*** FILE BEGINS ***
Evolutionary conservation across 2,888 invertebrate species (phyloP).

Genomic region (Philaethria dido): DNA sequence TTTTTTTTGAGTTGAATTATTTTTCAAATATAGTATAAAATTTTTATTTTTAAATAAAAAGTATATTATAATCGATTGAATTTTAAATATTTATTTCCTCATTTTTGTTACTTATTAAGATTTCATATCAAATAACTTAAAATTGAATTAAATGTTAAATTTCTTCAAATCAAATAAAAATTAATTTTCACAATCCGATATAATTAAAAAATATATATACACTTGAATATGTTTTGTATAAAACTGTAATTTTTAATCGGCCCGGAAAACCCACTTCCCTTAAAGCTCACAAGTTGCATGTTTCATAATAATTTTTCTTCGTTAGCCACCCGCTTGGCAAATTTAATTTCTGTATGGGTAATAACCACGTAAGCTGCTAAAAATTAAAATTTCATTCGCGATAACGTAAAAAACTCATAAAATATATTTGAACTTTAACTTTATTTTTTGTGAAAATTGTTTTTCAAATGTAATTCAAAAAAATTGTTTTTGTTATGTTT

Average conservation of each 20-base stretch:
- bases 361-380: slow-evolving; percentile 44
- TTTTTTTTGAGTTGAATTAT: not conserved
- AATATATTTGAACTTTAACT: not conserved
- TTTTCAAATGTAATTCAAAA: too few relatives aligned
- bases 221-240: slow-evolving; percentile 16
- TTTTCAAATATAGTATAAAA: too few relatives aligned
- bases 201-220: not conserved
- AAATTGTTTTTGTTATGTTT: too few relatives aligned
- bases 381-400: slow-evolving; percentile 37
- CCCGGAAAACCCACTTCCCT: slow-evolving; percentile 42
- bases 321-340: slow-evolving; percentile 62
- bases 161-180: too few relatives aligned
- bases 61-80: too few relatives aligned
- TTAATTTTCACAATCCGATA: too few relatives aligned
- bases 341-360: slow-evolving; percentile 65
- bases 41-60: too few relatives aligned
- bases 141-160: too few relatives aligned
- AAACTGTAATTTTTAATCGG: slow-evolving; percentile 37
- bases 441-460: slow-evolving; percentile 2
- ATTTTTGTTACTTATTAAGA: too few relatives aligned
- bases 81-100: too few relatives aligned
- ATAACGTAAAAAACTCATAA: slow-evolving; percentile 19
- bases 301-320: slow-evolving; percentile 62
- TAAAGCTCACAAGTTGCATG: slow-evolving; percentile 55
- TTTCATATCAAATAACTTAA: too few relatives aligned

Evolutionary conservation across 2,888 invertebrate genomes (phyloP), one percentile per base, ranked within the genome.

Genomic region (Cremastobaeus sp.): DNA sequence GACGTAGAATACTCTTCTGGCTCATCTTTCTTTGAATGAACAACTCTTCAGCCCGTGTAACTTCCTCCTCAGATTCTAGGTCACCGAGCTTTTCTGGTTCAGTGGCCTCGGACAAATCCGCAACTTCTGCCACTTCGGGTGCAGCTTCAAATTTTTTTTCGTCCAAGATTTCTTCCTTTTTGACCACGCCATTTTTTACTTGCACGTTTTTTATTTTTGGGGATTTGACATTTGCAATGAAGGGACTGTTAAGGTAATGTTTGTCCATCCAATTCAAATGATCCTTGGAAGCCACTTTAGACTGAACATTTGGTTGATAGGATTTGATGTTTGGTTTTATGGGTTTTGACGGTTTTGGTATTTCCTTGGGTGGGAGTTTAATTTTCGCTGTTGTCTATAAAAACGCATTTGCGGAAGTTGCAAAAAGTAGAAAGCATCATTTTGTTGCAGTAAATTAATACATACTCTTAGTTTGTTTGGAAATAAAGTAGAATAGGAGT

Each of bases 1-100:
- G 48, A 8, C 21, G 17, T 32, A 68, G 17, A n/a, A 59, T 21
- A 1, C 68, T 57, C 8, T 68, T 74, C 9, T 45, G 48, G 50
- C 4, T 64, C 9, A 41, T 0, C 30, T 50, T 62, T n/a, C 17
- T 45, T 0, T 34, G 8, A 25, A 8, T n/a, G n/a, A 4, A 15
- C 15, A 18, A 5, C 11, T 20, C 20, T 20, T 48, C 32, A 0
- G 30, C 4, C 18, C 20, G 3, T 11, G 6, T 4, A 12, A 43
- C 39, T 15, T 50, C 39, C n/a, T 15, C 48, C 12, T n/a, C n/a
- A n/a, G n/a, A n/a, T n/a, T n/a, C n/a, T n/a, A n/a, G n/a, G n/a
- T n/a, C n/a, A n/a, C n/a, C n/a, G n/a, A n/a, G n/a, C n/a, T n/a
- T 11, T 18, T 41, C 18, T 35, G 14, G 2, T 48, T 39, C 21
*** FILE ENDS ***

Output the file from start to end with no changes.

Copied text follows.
Evolutionary conservation across 2,888 invertebrate species (phyloP).

Genomic region (Philaethria dido): DNA sequence TTTTTTTTGAGTTGAATTATTTTTCAAATATAGTATAAAATTTTTATTTTTAAATAAAAAGTATATTATAATCGATTGAATTTTAAATATTTATTTCCTCATTTTTGTTACTTATTAAGATTTCATATCAAATAACTTAAAATTGAATTAAATGTTAAATTTCTTCAAATCAAATAAAAATTAATTTTCACAATCCGATATAATTAAAAAATATATATACACTTGAATATGTTTTGTATAAAACTGTAATTTTTAATCGGCCCGGAAAACCCACTTCCCTTAAAGCTCACAAGTTGCATGTTTCATAATAATTTTTCTTCGTTAGCCACCCGCTTGGCAAATTTAATTTCTGTATGGGTAATAACCACGTAAGCTGCTAAAAATTAAAATTTCATTCGCGATAACGTAAAAAACTCATAAAATATATTTGAACTTTAACTTTATTTTTTGTGAAAATTGTTTTTCAAATGTAATTCAAAAAAATTGTTTTTGTTATGTTT

Average conservation of each 20-base stretch:
- bases 361-380: slow-evolving; percentile 44
- TTTTTTTTGAGTTGAATTAT: not conserved
- AATATATTTGAACTTTAACT: not conserved
- TTTTCAAATGTAATTCAAAA: too few relatives aligned
- bases 221-240: slow-evolving; percentile 16
- TTTTCAAATATAGTATAAAA: too few relatives aligned
- bases 201-220: not conserved
- AAATTGTTTTTGTTATGTTT: too few relatives aligned
- bases 381-400: slow-evolving; percentile 37
- CCCGGAAAACCCACTTCCCT: slow-evolving; percentile 42
- bases 321-340: slow-evolving; percentile 62
- bases 161-180: too few relatives aligned
- bases 61-80: too few relatives aligned
- TTAATTTTCACAATCCGATA: too few relatives aligned
- bases 341-360: slow-evolving; percentile 65
- bases 41-60: too few relatives aligned
- bases 141-160: too few relatives aligned
- AAACTGTAATTTTTAATCGG: slow-evolving; percentile 37
- bases 441-460: slow-evolving; percentile 2
- ATTTTTGTTACTTATTAAGA: too few relatives aligned
- bases 81-100: too few relatives aligned
- ATAACGTAAAAAACTCATAA: slow-evolving; percentile 19
- bases 301-320: slow-evolving; percentile 62
- TAAAGCTCACAAGTTGCATG: slow-evolving; percentile 55
- TTTCATATCAAATAACTTAA: too few relatives aligned

Evolutionary conservation across 2,888 invertebrate genomes (phyloP), one percentile per base, ranked within the genome.

Genomic region (Cremastobaeus sp.): DNA sequence GACGTAGAATACTCTTCTGGCTCATCTTTCTTTGAATGAACAACTCTTCAGCCCGTGTAACTTCCTCCTCAGATTCTAGGTCACCGAGCTTTTCTGGTTCAGTGGCCTCGGACAAATCCGCAACTTCTGCCACTTCGGGTGCAGCTTCAAATTTTTTTTCGTCCAAGATTTCTTCCTTTTTGACCACGCCATTTTTTACTTGCACGTTTTTTATTTTTGGGGATTTGACATTTGCAATGAAGGGACTGTTAAGGTAATGTTTGTCCATCCAATTCAAATGATCCTTGGAAGCCACTTTAGACTGAACATTTGGTTGATAGGATTTGATGTTTGGTTTTATGGGTTTTGACGGTTTTGGTATTTCCTTGGGTGGGAGTTTAATTTTCGCTGTTGTCTATAAAAACGCATTTGCGGAAGTTGCAAAAAGTAGAAAGCATCATTTTGTTGCAGTAAATTAATACATACTCTTAGTTTGTTTGGAAATAAAGTAGAATAGGAGT

Each of bases 1-100:
- G 48, A 8, C 21, G 17, T 32, A 68, G 17, A n/a, A 59, T 21
- A 1, C 68, T 57, C 8, T 68, T 74, C 9, T 45, G 48, G 50
- C 4, T 64, C 9, A 41, T 0, C 30, T 50, T 62, T n/a, C 17
- T 45, T 0, T 34, G 8, A 25, A 8, T n/a, G n/a, A 4, A 15
- C 15, A 18, A 5, C 11, T 20, C 20, T 20, T 48, C 32, A 0
- G 30, C 4, C 18, C 20, G 3, T 11, G 6, T 4, A 12, A 43
- C 39, T 15, T 50, C 39, C n/a, T 15, C 48, C 12, T n/a, C n/a
- A n/a, G n/a, A n/a, T n/a, T n/a, C n/a, T n/a, A n/a, G n/a, G n/a
- T n/a, C n/a, A n/a, C n/a, C n/a, G n/a, A n/a, G n/a, C n/a, T n/a
- T 11, T 18, T 41, C 18, T 35, G 14, G 2, T 48, T 39, C 21